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The sodium channel gene family is specifically expressed in hen uterus and associated with eggshell quality traits



Eggshell quality is important for the poultry industry. During eggshell formation a mass of inorganic minerals is deposited. The Sodium Channel (SCNN1) gene family plays an essential role in cation transportation. The objective of this study was to investigate the pattern of expression of members of the SCNN1 gene family, their variation and their effects on eggshell quality.


The highest expression of SCNN1a, SCNN1b, and SCNN1g genes were in the active uterus during eggshell mineralization, while SCNN1d showed its highest expression level in the quiescent uterus (no egg present). Nineteen candidate SNPs from the four genes were genotyped in a population of 338 White Leghorn layers. Association analysis between SNPs (haplotypes/diplotypes) and eggshell traits was performed. Among seven significant SNPs, five SNPs were associated with eggshell strength, eggshell thickness, eggshell percentage or/and egg weight, while the other two SNPs within SCNN1d were only associated with eggshell percentage. These SNPs had a 0.25-6.99% contribution to phenotypic variance, depending on the trait. In haplotype analysis, SCNN1b and SCNN1d were associated with egg weight. The SCNN1b and SCNN1g were significantly associated with eggshell weight while only SCNN1g explained 2.04% of phenotypic variance. All the alleles of the members of SCNN1 gene family were associated with eggshell percentage and eggshell thickness, and others members had an association with eggshell strength except for SCNN1a. The contribution of different haplotypes of the SCNN1 gene family to eggshell phenotypic variance ranged from 0.09% to 5.74%.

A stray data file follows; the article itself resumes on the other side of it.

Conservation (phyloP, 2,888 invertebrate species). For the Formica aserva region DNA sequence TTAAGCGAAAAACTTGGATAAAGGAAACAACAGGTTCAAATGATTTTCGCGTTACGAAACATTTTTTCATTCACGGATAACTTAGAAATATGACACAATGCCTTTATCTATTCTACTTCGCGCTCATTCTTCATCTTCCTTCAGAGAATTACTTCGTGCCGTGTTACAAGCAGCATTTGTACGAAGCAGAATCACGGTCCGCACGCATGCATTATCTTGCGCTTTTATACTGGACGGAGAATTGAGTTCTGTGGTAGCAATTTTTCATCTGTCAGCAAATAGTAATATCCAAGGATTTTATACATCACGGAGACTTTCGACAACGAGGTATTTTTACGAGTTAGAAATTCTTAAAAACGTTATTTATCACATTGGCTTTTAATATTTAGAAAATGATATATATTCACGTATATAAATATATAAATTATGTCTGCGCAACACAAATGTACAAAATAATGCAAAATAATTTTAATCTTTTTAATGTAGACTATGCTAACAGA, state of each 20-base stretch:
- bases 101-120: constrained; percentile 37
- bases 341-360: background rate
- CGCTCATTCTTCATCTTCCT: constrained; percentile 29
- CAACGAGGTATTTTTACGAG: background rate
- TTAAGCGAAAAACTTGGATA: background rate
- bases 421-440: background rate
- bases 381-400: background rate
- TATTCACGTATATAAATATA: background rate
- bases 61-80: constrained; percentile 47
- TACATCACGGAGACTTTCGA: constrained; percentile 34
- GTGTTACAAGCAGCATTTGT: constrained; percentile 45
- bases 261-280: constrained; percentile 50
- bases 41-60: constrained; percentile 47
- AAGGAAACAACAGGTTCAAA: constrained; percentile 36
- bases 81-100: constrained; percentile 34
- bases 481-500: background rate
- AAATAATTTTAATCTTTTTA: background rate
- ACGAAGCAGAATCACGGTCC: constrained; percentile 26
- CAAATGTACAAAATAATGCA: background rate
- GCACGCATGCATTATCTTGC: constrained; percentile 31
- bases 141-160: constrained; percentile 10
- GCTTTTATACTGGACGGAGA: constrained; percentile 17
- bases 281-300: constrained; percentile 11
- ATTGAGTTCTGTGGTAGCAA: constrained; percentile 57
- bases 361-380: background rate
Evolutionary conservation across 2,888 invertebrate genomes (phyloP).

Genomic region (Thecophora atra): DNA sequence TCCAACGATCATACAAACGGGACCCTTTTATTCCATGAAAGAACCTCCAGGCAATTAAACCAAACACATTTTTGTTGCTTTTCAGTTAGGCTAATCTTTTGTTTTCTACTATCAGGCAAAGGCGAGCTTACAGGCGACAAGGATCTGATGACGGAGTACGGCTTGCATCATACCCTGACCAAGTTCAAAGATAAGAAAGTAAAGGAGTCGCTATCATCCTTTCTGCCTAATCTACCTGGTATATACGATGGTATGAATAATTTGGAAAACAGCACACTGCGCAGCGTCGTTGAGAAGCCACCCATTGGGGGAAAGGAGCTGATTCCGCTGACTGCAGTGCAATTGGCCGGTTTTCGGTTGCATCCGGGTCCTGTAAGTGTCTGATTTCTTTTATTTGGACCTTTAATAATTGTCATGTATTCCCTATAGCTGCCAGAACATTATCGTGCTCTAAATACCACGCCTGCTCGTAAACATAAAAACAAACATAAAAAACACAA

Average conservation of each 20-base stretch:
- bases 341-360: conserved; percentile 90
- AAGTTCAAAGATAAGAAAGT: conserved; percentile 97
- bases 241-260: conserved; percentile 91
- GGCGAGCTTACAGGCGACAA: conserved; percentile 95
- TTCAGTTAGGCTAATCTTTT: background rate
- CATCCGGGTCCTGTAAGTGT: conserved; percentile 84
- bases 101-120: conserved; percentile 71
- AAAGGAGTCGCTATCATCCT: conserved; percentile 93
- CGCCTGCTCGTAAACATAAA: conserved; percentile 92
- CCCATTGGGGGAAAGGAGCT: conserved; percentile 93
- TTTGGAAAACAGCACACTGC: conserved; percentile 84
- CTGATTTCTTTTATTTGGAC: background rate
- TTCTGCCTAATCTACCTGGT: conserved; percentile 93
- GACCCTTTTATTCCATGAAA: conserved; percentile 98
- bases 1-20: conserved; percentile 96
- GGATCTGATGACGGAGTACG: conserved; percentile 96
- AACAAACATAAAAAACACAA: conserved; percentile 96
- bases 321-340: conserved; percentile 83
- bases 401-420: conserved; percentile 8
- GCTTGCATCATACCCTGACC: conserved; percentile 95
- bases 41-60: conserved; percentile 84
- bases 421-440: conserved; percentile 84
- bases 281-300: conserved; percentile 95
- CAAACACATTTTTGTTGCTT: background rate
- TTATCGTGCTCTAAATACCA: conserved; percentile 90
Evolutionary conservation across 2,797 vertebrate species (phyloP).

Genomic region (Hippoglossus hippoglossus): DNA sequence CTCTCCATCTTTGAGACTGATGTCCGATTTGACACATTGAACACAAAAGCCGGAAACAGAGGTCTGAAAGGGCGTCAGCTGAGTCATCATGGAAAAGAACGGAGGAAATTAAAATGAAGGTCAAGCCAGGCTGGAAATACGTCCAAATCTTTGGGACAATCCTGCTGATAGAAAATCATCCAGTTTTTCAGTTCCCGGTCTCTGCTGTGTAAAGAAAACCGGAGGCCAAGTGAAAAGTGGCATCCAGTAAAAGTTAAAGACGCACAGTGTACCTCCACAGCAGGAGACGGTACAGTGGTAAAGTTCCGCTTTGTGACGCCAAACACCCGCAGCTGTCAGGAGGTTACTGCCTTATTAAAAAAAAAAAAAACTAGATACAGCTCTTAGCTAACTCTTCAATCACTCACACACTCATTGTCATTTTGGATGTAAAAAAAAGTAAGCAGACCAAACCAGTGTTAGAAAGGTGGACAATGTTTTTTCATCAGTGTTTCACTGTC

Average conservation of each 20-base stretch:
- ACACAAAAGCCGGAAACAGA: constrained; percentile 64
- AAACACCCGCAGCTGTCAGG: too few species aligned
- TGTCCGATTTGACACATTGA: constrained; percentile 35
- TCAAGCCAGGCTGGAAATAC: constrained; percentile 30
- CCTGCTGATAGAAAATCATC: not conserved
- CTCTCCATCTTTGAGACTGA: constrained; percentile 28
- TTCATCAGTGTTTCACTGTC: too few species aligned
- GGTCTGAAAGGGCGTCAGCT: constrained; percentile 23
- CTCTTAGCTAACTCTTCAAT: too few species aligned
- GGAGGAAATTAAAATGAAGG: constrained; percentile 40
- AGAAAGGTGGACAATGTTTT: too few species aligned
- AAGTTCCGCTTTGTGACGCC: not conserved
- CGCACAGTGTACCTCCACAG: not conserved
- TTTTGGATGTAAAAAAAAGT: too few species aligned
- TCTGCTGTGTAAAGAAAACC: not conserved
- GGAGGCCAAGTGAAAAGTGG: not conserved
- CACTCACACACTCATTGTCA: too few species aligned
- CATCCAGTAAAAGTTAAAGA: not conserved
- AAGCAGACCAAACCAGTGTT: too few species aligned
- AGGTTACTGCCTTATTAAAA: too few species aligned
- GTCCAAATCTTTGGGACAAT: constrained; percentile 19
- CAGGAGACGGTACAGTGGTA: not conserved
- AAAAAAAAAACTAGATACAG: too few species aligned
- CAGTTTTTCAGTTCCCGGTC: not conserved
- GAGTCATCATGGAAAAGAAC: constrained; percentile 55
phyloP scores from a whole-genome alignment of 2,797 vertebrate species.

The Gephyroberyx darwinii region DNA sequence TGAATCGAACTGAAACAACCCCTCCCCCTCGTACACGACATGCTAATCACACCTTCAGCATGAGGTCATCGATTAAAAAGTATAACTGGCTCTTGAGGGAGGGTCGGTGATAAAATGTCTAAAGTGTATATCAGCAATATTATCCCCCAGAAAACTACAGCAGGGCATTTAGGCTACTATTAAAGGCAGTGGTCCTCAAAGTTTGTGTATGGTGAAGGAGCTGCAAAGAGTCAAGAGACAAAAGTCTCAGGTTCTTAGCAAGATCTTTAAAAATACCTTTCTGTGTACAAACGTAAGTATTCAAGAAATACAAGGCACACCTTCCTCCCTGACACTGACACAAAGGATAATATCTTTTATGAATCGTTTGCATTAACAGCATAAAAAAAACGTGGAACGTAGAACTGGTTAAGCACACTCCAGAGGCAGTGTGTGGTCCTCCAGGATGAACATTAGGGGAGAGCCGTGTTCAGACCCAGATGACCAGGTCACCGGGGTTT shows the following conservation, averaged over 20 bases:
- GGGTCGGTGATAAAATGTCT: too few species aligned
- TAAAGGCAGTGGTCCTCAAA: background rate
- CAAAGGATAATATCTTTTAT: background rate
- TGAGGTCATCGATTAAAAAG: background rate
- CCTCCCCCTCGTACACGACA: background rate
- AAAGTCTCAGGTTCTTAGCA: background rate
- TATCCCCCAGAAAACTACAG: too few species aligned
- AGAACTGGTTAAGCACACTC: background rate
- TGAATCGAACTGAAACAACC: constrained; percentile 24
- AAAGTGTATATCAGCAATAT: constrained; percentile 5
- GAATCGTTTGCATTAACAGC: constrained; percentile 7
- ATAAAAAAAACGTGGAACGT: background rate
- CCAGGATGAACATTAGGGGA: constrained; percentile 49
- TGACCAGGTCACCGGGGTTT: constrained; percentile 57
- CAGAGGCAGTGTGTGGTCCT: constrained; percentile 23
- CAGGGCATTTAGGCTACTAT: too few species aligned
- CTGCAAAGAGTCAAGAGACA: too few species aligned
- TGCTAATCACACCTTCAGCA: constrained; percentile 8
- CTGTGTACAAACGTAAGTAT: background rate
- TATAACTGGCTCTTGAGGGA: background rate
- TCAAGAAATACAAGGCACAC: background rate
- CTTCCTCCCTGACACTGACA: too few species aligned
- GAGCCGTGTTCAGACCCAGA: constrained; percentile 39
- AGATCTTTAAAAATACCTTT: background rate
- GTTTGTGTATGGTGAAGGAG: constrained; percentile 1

Our study indicated that the SCNN1 gene family showed tissue expression specificity and was significantly associated with eggshell traits in chicken. This study provides evidence that genetic variation in members of the sodium channel can influence eggshell quality.


Chicken eggs have a high nutritive value as a human food source and provide a less expensive animal protein for consumers than other foodstuffs such as meat and milk [1]. Improving eggshell quality is critically important for the poultry industry. A fragile eggshell brings economic loss at each stage of the production process. It has been estimated that in the process of egg production more than ten percent of total eggs could not be collected or are lost [2]. The eggshell has been shaped through evolution to resist physical and pathogen challenges from the external environment, to satisfy the metabolic and nutritional needs of the developing embryo by regulating gas and water exchange, and to serve as a calcium store [3, 4].

The eggshell is a complex and highly structured calcitic bioceramic. As the forming egg traverses the oviduct, the eggshell membranes are assembled in the isthmus and the eggshell is deposited in the uterus [3]. About 94% of eggshell mineral is calcium carbonate, with other inorganic minerals such as magnesium carbonate, calcium phosphate and magnesium phosphate [5]. Ion transportation plays a very important role in the process of eggshell formation. The ion channel superfamily includes voltage-gated K+ channels, voltage-gated Ca2+ channels, Na+ channels and non voltage-gated Na+ channels, etc. Amiloride-sensitive Na+ channels are a diverse group of ion channels which are essential for controlling the regulation of Na+ transport into cells and across epithelia [6]. In the quail uterus, net Na+ flux to the serosal side is observed in vitro [7]. Na+ was actively transported across the uteruine epithelium into the plasma while net Ca2+ secretion rose progressively when perfused Na+ concentrations were increased. These observations suggested a positive influence of Na+ absorption on net Ca2+ secretion in the avian uterus [8]. Furthermore, new evidence suggests that the concentration and transfer of Na+ can directly influence the transportation of calcium and bicarbonate ions in chicken uterus [9].

The amiloride-sensitive Na+ channels are made up of four subunits α, β, γ, and δ (encoded by the SCNN1a, SCNN1b, SCNN1g and SCNN1d genes, respectively) [10]. These four genes are all members of the Sodium Channel Gene Family (SCNN1 gene family) [11, 12]. The three distinct but similar subunits α, β, and γ can form a non-voltage gated sodium channel, for example, the epithelial sodium channel (ENaC). The amiloride-sensitive ENaC is a membrane constituent of many salt-reabsorbing epithelia and its activity limits the salt-reabsorption rate [13]. The pore-forming α subunit spans the cell membrane; with the accessory β and γ subunits whose extracellular domains interact with the loops of the α subunits, they together compose a heterotrimeric functional channel [14]. The δ subunit has similar features as the α subunit.